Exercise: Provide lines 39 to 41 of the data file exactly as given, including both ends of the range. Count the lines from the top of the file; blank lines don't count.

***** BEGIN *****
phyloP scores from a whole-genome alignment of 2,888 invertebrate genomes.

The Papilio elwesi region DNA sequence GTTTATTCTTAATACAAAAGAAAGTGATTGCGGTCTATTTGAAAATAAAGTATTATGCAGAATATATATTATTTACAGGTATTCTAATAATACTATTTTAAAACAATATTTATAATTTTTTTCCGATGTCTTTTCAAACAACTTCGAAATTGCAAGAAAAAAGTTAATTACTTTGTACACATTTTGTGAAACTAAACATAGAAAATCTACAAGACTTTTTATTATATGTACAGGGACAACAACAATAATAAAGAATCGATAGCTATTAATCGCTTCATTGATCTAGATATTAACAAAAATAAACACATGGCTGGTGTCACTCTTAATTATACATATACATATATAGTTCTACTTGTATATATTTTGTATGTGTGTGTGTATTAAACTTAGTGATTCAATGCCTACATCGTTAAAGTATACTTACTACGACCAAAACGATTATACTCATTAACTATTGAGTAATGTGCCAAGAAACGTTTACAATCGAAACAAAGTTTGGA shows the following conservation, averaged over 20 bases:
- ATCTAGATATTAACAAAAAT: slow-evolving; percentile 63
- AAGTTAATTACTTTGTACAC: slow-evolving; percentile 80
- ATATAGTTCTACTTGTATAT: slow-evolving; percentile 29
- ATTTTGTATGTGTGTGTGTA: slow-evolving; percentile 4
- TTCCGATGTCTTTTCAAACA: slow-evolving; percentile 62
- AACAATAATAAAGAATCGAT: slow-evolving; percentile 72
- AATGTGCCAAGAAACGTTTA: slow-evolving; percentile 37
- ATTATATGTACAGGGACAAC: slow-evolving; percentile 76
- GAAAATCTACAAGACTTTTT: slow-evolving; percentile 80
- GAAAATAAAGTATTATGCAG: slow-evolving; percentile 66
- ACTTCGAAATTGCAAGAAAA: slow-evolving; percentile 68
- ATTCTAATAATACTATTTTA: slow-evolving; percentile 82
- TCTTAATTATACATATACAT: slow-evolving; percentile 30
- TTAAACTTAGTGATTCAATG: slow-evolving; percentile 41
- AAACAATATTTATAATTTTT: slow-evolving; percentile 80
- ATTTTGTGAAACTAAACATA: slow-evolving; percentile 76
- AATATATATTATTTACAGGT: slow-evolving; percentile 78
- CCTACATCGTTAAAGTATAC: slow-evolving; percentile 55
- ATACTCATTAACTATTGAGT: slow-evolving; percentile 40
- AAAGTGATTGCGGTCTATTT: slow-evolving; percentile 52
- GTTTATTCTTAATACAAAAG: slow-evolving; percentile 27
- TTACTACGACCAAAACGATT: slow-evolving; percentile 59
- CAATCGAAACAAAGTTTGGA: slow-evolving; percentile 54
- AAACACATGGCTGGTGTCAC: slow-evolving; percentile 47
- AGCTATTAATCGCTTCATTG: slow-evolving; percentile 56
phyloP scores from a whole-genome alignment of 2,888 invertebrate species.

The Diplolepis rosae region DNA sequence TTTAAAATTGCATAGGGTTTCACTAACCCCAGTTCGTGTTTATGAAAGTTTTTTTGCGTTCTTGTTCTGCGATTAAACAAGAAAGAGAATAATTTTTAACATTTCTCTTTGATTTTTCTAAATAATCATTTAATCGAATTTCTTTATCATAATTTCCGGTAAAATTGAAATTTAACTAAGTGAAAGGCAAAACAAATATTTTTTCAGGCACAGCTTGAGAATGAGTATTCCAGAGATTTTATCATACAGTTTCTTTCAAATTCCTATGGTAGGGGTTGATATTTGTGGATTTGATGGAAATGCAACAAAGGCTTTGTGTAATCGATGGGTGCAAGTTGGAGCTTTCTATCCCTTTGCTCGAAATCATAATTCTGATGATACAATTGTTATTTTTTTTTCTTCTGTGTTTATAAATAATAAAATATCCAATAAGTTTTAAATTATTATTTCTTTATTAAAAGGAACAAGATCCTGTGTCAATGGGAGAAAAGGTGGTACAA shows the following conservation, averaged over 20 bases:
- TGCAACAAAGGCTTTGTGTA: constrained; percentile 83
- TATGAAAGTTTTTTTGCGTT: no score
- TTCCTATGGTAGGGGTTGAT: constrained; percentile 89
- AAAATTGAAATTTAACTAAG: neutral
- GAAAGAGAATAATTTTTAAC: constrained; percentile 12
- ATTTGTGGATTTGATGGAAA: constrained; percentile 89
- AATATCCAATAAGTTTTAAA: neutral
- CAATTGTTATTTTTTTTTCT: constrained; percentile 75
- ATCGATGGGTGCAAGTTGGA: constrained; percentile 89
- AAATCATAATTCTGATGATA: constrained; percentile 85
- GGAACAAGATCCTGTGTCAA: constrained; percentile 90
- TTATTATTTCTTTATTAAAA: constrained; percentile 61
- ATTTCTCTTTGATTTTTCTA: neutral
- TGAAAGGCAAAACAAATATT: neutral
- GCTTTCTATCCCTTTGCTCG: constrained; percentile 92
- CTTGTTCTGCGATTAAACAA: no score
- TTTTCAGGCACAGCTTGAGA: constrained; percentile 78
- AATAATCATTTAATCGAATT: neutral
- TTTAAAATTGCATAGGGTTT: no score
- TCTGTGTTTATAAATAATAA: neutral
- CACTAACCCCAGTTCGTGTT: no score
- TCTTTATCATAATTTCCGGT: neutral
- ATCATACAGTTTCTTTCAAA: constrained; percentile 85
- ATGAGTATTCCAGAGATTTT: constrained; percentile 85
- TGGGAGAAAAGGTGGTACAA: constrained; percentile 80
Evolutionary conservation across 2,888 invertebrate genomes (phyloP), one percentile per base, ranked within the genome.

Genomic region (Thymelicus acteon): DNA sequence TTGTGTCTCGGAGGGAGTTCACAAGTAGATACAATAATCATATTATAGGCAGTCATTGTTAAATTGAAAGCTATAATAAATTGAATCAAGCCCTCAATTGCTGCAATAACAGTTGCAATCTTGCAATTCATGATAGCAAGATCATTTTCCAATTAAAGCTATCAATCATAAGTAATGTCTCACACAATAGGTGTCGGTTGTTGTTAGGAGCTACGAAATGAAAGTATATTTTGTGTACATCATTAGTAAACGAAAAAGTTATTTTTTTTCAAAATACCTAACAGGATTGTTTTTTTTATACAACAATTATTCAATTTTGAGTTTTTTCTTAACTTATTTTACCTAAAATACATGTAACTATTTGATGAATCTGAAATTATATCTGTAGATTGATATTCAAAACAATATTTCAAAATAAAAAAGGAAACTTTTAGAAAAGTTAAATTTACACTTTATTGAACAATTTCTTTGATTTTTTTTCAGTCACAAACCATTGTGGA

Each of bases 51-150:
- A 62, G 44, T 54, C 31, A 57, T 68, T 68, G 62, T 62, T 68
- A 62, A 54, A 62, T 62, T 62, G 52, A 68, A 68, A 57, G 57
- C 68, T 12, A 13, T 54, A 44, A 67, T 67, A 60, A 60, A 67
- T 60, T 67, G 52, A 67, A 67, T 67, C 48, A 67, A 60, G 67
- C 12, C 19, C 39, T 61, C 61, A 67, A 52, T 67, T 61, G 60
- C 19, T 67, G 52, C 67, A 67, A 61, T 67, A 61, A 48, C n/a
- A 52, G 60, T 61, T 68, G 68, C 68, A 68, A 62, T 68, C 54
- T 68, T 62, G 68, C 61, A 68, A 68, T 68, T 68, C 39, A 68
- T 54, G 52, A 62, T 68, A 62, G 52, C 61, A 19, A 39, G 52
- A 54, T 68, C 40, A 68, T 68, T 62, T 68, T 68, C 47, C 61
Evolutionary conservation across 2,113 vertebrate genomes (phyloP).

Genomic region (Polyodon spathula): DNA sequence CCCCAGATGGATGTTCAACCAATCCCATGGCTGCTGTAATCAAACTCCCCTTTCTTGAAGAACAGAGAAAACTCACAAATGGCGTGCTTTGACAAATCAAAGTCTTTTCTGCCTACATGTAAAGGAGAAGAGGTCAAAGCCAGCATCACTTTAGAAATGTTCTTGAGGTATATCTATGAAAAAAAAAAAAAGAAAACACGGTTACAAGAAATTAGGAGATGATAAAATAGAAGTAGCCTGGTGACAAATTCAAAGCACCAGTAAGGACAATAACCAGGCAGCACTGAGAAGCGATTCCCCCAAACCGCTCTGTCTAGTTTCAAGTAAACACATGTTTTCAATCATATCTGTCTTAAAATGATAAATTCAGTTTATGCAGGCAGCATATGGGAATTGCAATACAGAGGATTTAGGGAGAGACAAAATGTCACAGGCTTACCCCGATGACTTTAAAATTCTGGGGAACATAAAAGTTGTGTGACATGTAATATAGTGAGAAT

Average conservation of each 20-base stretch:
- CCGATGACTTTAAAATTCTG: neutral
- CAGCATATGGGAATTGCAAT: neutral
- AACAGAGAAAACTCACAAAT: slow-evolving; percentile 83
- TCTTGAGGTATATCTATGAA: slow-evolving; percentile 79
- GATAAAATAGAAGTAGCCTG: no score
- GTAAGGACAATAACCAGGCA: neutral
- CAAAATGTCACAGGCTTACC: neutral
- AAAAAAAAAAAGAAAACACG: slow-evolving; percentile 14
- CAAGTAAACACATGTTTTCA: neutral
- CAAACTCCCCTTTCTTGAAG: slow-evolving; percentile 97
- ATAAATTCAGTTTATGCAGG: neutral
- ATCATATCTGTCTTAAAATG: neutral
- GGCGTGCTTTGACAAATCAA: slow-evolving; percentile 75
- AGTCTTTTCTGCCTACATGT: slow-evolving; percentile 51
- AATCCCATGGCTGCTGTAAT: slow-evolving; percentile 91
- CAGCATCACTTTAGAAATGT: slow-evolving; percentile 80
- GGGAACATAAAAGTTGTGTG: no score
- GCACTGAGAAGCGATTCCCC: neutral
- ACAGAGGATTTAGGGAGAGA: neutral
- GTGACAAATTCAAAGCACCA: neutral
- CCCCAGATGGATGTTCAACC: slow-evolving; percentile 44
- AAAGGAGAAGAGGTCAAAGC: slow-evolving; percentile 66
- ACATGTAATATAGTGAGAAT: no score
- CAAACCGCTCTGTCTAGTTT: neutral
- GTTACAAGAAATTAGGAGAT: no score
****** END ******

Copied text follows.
- AAATCATAATTCTGATGATA: constrained; percentile 85
- GGAACAAGATCCTGTGTCAA: constrained; percentile 90
- TTATTATTTCTTTATTAAAA: constrained; percentile 61